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Is there a rails-way way to validate that an actual record is unique and not just a column? For example, a friendship model / table should not be able to have multiple identical records like:

user_id: 10 | friend_id: 20
user_id: 10 | friend_id: 20
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forgive me if i am being dense, but how would that help in this situation? –  re5et Feb 2 '11 at 5:18
try using "validates_uniqueness_of" in your model. if this doesnt work the try to create an index on which you can create a migration of feilds which includes a statement like add_index :table, [:column_a, :column_b], :unique => true) –  Harry Joy Feb 2 '11 at 5:38
@HarryJoy, he asked Is there a rails-way way. And you offer him non-rails way, but standard. The Active Record way claims that intelligence belongs in your models, not in the database. –  Green May 29 '13 at 18:31
Unfortunately validates :field_name, unique: true is prone to race conditions, so even though against rails-way, an actual constraint is prefered. @HarryJoy I'll upvote an answer describing constraint way. –  Pooyan Khosravi May 13 '14 at 13:43
@Green To be fair, that's an excellent way of ensuring that it will NEVER happen. Validations can be bypassed. –  Frans Aug 19 '14 at 7:55

3 Answers 3

up vote 195 down vote accepted

You can scope a validates_uniqueness_of call as follows.

validates_uniqueness_of :user_id, :scope => :friend_id
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Just wanted to add that you can pass multiple scope params in case you need to validate uniqueness on more than 2 fields. I.e. :scope => [:friend_id, :group_id] –  Dave Rapin May 2 '11 at 16:36
Weird that you cannot say validates_uniqueness_of [:user_id, :friend_id]. Maybe this needs to be patched? –  Alexey Jul 16 '12 at 20:09
Alexey, validates_uniqueness_of [:user_id, :friend_id] will just do the validation for each of fields listed - and it is documented and expected behavior –  ns-keip Mar 18 '13 at 9:52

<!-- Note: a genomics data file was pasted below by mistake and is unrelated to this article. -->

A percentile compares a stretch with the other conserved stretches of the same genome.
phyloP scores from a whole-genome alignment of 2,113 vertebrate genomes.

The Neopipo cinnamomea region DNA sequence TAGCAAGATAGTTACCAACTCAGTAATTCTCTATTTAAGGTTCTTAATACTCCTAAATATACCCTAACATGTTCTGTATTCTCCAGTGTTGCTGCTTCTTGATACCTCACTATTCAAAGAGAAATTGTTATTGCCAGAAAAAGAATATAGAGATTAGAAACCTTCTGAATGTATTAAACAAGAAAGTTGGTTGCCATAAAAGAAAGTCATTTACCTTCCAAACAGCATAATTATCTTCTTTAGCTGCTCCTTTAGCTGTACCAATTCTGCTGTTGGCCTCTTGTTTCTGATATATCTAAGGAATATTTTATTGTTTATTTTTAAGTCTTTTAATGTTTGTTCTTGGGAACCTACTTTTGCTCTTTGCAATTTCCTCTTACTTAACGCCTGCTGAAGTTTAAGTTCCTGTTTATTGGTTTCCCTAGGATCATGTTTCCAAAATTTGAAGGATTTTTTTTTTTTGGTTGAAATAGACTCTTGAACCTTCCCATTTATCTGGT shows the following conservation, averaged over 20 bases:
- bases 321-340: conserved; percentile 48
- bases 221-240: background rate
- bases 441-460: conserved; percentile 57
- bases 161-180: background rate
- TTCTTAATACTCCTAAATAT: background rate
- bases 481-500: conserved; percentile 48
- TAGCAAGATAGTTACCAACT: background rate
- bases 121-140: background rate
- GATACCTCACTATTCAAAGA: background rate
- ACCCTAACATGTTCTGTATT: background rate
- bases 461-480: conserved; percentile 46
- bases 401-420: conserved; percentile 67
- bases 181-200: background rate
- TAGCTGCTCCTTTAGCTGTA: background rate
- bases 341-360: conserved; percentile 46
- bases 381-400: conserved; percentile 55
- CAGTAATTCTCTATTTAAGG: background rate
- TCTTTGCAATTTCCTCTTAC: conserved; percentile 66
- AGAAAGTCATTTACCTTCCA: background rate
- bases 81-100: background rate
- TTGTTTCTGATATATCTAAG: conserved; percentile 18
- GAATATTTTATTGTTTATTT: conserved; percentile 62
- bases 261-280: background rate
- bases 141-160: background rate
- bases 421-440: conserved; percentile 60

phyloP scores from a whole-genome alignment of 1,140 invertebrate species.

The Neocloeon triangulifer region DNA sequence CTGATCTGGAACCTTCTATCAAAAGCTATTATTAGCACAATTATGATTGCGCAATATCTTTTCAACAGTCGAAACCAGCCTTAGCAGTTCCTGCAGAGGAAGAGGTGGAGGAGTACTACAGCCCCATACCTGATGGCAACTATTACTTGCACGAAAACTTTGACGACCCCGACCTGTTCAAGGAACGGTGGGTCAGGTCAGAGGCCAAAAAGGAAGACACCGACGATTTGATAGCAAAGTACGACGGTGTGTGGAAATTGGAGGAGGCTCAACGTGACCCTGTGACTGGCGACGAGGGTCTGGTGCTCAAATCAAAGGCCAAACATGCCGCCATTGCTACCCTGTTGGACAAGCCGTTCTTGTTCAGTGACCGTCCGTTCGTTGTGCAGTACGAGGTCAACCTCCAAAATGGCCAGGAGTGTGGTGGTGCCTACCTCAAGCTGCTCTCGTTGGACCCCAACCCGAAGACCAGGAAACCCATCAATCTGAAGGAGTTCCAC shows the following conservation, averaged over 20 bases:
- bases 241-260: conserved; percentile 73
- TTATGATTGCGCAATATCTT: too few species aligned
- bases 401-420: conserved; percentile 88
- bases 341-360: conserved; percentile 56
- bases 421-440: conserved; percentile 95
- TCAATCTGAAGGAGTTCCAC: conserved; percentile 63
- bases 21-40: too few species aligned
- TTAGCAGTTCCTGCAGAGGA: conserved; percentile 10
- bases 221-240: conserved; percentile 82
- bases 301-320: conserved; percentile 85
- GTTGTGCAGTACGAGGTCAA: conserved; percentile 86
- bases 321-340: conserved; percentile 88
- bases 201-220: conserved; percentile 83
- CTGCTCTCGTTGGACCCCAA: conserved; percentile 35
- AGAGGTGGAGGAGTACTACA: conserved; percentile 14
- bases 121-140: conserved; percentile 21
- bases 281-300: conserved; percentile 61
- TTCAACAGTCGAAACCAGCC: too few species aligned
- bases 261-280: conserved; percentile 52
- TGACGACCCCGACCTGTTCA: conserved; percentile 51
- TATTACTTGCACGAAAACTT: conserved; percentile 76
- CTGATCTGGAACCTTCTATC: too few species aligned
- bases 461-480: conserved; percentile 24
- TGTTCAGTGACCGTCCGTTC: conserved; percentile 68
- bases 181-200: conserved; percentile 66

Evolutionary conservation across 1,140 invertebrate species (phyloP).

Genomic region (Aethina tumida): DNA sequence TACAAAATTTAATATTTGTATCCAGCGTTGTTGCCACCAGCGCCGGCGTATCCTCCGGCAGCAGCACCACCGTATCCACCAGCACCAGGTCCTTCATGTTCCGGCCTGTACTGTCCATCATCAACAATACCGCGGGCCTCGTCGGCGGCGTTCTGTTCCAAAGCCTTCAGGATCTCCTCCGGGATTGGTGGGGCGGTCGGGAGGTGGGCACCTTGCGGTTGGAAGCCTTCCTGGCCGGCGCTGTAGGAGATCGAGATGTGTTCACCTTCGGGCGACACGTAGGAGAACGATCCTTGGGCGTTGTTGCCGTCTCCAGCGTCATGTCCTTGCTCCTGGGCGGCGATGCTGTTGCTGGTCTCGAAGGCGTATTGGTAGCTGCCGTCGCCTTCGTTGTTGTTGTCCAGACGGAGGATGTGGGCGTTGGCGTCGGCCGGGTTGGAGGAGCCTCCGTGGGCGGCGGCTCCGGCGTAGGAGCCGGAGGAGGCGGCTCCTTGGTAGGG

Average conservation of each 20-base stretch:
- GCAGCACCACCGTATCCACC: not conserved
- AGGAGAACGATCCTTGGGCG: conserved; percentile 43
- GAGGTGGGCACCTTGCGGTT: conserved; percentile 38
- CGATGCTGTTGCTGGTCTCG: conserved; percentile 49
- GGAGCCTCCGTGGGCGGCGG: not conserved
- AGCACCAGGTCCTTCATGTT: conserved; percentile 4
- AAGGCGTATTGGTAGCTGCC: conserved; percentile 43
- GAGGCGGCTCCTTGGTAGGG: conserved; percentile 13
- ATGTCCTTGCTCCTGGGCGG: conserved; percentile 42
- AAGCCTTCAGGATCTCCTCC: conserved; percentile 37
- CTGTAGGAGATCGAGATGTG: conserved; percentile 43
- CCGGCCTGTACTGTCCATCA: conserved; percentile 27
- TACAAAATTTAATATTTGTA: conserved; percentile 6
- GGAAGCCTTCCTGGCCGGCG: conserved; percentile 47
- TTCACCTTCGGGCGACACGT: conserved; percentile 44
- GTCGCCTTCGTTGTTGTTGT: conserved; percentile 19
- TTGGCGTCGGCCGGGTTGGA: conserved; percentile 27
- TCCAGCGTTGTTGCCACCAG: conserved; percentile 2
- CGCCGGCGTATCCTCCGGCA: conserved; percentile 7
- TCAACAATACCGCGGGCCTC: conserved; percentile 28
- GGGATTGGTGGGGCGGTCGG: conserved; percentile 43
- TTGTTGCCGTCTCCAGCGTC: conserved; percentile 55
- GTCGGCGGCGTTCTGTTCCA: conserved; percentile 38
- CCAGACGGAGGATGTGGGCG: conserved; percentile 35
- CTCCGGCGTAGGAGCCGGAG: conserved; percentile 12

In Rails 4, this becomes: validates :user_id, uniqueness: {scope: :friend_id} –  Marina Martin Jan 26 '14 at 18:36
You probably want to add a custom error msg like , :message => ' has already this friend.' –  laffuste May 15 '14 at 9:34

You can also use validates to validate uniqueness on one attribute

validates :user_id, uniqueness: {scope: :friend_id}

The syntax for the validation on multiple columns is similar, but you should provide an array of fields instead:

validates :attr, uniqueness: {scope: [:attr1, ... , :attrn]}
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You probably do need actual constraints on the db, because validates suffers from race conditions.

validates_uniqueness_of :user_id, :scope => :friend_id

When you persist a user instance, Rails will validate your model by running a SELECT query to see if any user records already exist with the provided user_id. Assuming the record proves to be valid, Rails will run the INSERT statement to persist the user. This works great if you’re running a single instance of a single process/thread web server.

In case two processes/threads are trying to create a user with the same user_id around the same time, the following situation may arise. Race condition with validates

With unique indexes on the db in place, the above situation will play out as follows. Unique indexes on db

Answer taken from this blog post - http://robots.thoughtbot.com/the-perils-of-uniqueness-validations

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Please include the essential parts from that link into your answer for it to have actual value in case the link dies or the blog post is deleted. –  sanfor Jul 17 at 14:34

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